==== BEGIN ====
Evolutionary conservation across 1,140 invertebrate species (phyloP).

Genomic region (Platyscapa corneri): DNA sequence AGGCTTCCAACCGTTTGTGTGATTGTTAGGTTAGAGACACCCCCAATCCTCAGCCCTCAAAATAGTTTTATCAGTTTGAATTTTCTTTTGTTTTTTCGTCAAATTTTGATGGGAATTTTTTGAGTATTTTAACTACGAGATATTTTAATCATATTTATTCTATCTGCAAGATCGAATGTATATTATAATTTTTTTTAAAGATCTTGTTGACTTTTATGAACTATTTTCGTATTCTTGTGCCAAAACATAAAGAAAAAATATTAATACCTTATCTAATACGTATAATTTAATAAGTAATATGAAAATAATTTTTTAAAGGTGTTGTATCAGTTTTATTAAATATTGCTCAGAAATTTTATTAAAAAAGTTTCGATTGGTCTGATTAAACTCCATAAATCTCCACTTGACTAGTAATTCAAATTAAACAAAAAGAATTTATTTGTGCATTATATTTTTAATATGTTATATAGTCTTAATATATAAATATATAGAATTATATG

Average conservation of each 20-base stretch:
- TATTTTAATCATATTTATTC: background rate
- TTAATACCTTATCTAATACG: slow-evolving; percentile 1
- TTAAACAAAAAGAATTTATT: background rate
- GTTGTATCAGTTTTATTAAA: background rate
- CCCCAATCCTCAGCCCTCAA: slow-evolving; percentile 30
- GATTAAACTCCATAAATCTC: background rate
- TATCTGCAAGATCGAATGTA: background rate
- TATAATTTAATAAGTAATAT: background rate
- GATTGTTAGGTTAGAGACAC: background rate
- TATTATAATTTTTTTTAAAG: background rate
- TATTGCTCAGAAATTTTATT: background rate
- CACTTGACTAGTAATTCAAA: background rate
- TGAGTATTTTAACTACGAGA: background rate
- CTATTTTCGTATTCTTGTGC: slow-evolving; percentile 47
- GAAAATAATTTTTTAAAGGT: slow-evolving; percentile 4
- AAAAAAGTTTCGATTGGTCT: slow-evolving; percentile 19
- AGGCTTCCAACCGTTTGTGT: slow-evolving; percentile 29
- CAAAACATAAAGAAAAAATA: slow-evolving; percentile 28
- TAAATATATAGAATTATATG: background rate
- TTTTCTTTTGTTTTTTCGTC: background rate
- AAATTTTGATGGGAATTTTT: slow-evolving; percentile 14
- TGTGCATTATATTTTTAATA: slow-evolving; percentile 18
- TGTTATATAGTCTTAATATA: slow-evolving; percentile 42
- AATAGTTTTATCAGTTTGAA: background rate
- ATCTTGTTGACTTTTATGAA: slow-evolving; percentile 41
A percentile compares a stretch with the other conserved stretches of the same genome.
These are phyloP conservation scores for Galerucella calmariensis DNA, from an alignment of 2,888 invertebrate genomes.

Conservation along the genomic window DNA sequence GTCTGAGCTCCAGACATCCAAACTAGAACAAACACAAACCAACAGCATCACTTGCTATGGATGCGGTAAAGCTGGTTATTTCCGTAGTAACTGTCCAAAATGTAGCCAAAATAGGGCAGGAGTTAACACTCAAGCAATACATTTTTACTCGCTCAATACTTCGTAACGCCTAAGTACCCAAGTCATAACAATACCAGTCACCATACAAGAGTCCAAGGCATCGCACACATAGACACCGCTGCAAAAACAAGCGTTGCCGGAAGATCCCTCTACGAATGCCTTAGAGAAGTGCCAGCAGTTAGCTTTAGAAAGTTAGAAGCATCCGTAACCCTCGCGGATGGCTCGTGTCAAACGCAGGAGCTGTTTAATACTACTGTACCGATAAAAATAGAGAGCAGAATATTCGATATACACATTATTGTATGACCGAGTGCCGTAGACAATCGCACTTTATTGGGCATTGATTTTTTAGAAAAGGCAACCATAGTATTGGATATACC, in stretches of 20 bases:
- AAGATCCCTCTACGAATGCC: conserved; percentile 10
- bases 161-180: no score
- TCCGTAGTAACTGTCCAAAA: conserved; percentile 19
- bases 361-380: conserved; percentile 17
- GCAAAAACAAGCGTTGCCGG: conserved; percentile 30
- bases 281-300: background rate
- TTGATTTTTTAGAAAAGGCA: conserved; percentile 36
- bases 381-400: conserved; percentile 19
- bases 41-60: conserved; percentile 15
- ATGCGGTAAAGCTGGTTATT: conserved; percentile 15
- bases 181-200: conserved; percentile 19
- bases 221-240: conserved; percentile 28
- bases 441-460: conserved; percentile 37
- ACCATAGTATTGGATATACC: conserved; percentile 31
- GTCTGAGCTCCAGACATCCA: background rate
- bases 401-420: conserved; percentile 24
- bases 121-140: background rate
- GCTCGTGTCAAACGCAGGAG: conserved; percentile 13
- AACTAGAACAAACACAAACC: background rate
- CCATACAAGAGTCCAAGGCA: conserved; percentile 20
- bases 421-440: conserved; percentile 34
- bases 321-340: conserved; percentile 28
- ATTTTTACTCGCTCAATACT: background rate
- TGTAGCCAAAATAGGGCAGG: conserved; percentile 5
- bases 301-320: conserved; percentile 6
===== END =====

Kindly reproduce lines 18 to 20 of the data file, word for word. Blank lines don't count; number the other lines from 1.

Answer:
- GAAAATAATTTTTTAAAGGT: slow-evolving; percentile 4
- AAAAAAGTTTCGATTGGTCT: slow-evolving; percentile 19
- AGGCTTCCAACCGTTTGTGT: slow-evolving; percentile 29